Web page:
The Legalities of Recording Video Conferences

woman in black silk shirt conducting a meeting over video conference

Posted by heritagelaw on Mar 22, 2021 in Blog

With our society continually adjusting to “new norms”, video conferencing software such as Zoom, Microsoft Teams and Skype have allowed many industries to continue face-to-face interactions and meetings while maintaining distance.

It only takes one quick Google search of “funny Zoom fails” to realize that people are recording these meetings and posting them on the web.

As prevalent and accessible as these videos are becoming, it begs the question: Is it legal to record a video conference call?

To best answer that question, it’s important to understand how the law works in Canada regarding the secret recording of private conversations.

Recording Private Conversations in Canada

Recording a private conversation is generally lawful in Canada as long as you are actively part of the discussion. However, there are consequences to consider.

For instance, recording a private conversation might constitute a breach of confidentiality or privacy. This could lead to dismissal by your employer (if the recording is work-related).

Also, when you publish conversations to the public without the other party’s permission, you potentially expose yourself to legal liability – even if the information is accurate.

So while this law does not specifically pertain to video conferencing, it does apply to any recorded conversations whether they are in video or audio format.

Can a Zoom Host Legally Record a Video Conference Call?

One of the functions available with Zoom, and many other video conferencing programs, is the ability for the host to record meetings.

However, there are plenty of software options that will allow you to record your screen whether you are the host or not, so that needs to be taken into consideration as well.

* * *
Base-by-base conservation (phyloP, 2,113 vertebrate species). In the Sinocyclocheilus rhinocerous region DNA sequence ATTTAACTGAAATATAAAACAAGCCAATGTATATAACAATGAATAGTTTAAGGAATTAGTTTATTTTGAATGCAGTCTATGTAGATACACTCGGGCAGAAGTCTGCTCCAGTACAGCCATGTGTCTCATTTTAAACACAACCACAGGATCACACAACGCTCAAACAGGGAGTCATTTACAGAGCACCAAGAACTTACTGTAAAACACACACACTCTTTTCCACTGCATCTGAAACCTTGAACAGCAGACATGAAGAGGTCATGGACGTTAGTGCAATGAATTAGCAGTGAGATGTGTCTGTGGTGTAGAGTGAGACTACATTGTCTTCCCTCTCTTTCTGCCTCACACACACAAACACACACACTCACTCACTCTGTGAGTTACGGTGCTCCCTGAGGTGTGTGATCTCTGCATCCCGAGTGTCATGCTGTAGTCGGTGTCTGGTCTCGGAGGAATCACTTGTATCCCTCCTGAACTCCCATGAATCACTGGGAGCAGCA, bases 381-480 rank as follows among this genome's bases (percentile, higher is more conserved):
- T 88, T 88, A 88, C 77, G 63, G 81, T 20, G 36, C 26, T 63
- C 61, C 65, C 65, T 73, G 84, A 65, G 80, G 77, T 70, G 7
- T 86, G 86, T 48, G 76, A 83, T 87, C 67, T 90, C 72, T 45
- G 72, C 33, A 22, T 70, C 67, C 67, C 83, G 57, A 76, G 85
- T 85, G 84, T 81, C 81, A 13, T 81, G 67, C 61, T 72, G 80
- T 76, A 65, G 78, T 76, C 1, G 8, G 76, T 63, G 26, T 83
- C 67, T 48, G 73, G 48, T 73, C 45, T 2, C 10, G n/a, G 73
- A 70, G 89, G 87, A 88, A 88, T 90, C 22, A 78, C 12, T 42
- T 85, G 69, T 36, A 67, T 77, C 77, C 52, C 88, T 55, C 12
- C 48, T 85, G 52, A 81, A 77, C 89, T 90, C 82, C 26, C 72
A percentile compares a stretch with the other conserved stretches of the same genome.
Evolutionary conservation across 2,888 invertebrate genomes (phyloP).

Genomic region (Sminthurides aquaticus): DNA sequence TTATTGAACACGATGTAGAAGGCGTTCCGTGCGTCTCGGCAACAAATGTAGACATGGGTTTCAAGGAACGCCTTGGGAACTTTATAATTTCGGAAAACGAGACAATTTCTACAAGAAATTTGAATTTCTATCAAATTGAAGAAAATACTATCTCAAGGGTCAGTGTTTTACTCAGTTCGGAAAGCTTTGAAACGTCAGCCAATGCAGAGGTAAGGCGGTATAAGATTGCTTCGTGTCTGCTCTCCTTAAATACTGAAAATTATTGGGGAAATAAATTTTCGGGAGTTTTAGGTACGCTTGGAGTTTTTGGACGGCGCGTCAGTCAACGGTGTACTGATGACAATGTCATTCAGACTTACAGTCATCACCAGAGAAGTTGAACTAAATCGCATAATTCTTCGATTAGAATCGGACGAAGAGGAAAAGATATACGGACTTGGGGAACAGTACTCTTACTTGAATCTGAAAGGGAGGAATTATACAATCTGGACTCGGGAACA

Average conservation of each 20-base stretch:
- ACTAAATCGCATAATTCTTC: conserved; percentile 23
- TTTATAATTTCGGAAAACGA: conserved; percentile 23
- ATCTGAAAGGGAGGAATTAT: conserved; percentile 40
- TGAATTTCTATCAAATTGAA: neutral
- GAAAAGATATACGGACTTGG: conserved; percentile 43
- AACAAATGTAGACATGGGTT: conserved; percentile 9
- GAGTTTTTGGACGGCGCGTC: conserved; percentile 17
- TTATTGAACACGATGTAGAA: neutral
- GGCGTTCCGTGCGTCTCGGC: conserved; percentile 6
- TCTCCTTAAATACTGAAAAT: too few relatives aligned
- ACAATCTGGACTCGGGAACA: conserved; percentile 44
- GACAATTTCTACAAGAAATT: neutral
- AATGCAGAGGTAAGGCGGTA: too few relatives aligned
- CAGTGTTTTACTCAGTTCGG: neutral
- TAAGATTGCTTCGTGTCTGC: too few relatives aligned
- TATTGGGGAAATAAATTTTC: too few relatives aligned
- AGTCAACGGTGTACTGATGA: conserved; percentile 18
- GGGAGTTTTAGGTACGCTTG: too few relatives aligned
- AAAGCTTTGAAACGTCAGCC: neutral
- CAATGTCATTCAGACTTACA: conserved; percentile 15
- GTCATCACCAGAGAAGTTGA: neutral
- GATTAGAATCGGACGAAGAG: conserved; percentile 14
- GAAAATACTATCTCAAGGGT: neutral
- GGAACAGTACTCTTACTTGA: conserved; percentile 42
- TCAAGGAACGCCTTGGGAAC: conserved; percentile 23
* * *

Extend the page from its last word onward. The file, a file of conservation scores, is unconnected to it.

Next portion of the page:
Even though you can legally record a conversation in which you are involved, there are some legal obligations you need to first consider in order to protect yourself and the participants of the video conference.

Obtaining Consent to Record a Meeting

Video conferences are still subject to the laws that protect an individual’s privacy. The person who wants to record the meeting or conversation should seek the informed consent of all participants.

This requires giving the participants details about the purpose of recording the meeting and asking for their consent to have the recording used for that purpose.

Consent can be considered explicit or implied. Explicit consent requires the participants to express their consent to be recorded; implied consent assumes the participant is consenting to the recording if there is an overt indication that the meeting is being recorded.

The Recording is Considered a Record or Information Asset

Video files should be treated as sensitive information and stored in a secure recordkeeping system. 

Even if the participants do not audibly share personal information and details, a video recording can contain sensitive aspects of their personal life such as what they look like, what they sound like, the interior of their home, etc.

Appropriate protections are important in order to prevent unauthorized access, disclosure or loss of information.